To the editor,
As a subscriber for more than 20 years, I have often looked to the Globe’s editorial board for their insight and guidance. Therefore, I was dismayed to read your editorial on Monday regarding the Northland project in Newton, because it failed so completely to identify the salient issues before the voters in the upcoming referendum next Tuesday.
I was Chairman of the Land Use Committee of the Newton City Council during the last term, which means I chaired over every public hearing and working group session that we had on the project. For two years, the committee spent many hours reviewing and trying to solve the problems raised by the proposal. The issue that we heard from residents about the most, and that we worked so hard to fix, was the expected worsening of traffic on Needham Street, which is already at a standstill on most days at rush hour. We crafted a robust traffic management plan to address this, but had no certainty it would sufficiently reduce the number of extra cars on the road generated by the project’s future residents and businesses.
It is primarily this traffic concern that opponents of the project continue to raise as their main argument against the project. Your editorial completely glosses over this valid concern. Instead, you invoke the housing crisis in the greater Boston area and a presumed suburban opposition to affordable housing as the main issues facing voters next Tuesday. That is so far from the truth that I feel compelled to correct the record.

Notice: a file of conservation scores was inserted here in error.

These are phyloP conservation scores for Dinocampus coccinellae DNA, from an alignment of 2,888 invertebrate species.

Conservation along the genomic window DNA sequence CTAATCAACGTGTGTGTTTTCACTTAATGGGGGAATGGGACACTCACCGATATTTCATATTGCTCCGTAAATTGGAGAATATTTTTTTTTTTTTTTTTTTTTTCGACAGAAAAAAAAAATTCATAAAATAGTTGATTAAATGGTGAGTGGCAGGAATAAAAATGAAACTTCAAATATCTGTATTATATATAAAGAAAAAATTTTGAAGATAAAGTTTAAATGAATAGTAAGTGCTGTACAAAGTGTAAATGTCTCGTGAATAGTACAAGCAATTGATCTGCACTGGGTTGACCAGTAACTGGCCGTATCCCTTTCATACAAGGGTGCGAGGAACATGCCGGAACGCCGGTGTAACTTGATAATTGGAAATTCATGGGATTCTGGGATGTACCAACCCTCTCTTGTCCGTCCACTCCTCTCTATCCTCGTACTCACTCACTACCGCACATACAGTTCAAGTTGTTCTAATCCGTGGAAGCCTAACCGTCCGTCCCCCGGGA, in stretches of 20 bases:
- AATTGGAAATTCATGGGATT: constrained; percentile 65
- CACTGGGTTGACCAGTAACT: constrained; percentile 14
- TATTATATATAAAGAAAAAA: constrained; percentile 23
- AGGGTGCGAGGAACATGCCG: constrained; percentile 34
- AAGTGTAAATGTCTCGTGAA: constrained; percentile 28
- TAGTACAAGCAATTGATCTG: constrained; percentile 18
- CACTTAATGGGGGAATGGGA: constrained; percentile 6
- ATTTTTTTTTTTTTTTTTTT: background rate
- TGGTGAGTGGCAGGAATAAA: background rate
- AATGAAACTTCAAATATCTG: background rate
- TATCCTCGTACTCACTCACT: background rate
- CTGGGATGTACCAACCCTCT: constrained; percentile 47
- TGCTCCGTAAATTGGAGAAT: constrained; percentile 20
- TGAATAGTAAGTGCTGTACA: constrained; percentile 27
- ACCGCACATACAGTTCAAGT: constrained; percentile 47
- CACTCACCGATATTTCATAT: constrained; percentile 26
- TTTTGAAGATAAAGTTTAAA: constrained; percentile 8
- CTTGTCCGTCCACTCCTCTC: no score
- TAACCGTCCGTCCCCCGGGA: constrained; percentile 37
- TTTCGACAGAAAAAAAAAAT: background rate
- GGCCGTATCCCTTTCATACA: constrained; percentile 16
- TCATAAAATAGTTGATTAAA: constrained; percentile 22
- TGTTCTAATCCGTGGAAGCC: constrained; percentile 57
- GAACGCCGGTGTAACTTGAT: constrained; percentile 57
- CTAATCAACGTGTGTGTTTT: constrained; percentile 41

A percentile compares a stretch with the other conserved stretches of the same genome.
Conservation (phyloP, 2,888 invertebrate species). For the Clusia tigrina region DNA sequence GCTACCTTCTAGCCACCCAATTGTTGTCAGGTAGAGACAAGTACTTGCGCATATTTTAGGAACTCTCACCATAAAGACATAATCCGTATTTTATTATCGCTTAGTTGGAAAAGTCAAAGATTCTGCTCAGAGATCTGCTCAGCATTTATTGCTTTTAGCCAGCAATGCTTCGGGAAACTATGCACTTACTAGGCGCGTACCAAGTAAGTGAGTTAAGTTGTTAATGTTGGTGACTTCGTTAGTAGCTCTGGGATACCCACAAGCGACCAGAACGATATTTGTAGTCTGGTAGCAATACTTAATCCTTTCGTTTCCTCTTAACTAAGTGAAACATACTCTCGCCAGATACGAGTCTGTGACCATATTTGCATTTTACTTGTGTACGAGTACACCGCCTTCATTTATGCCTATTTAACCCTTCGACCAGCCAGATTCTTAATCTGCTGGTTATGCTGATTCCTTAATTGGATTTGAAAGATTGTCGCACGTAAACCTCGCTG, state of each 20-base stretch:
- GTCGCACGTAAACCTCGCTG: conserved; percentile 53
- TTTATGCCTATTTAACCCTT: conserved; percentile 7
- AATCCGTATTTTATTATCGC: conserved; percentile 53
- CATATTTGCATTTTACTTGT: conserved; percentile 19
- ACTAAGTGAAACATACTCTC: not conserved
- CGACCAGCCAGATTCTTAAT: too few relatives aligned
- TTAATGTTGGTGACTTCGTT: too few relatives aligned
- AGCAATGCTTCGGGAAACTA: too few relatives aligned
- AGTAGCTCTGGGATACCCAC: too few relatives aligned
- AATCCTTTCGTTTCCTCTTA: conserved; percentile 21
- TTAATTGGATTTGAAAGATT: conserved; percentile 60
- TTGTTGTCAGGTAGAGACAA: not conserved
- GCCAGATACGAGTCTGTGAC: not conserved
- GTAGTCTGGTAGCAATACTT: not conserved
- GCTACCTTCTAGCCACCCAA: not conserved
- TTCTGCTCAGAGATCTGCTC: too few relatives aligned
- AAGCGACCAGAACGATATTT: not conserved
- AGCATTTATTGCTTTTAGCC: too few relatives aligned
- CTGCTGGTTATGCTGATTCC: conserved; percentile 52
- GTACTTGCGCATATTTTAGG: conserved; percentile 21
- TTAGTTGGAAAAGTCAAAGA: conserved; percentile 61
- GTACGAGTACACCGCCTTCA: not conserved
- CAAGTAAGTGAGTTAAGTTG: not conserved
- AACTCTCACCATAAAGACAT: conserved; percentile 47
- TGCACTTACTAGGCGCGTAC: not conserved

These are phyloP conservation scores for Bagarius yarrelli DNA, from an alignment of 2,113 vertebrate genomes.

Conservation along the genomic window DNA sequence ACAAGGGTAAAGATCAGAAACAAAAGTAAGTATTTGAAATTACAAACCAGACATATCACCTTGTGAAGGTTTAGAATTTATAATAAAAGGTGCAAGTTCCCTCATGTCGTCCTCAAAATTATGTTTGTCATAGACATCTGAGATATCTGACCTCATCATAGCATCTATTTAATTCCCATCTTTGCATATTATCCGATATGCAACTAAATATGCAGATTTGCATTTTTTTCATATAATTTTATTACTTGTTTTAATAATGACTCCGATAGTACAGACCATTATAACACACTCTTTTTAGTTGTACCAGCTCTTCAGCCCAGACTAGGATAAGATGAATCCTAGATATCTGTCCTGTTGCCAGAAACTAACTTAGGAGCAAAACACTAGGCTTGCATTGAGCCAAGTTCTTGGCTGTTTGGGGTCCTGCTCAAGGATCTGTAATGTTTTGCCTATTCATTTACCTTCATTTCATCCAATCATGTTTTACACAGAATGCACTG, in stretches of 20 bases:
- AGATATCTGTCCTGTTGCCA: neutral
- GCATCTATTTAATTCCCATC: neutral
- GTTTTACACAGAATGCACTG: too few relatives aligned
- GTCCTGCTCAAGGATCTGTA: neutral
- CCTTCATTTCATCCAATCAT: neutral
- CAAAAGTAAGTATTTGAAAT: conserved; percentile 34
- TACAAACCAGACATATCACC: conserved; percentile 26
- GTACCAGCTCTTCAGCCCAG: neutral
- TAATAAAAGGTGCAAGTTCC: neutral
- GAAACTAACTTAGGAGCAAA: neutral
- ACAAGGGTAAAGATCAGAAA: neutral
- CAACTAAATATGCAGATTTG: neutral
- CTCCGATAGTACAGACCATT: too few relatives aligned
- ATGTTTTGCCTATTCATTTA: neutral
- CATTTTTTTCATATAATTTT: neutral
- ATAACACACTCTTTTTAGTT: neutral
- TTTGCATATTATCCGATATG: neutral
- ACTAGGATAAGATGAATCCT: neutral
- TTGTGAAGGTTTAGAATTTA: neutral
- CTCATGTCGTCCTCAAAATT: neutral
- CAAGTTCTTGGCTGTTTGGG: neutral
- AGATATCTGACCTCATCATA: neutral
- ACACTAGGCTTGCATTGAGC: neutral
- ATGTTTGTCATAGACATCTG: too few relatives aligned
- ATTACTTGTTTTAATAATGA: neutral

At no time during our public hearings was the proposal for 140 units of low- and middle-income affordable housing opposed by the public. In fact, many from the Upper Falls community, which is most affected by the project, raised concerns that there was not enough affordable housing in the project. They urged the developer to provide more than the bare minimum required under our zoning ordinance. But did Northland increase the percentage of affordable units, which it could have done by replacing market rate units with affordable ones? No, the developer stuck to the minimum, suggesting the pursuit of profit, not housing justice, was their goal. Your editorial’s suggestion that opponents of the project are against affordable housing, while the developer is motivated by altruism, simply ignores the record.
Greg Schwartz, Chairman Land Use Committee 2018-2020, Newton City Councilor at Large 2012-2020.
To the editor,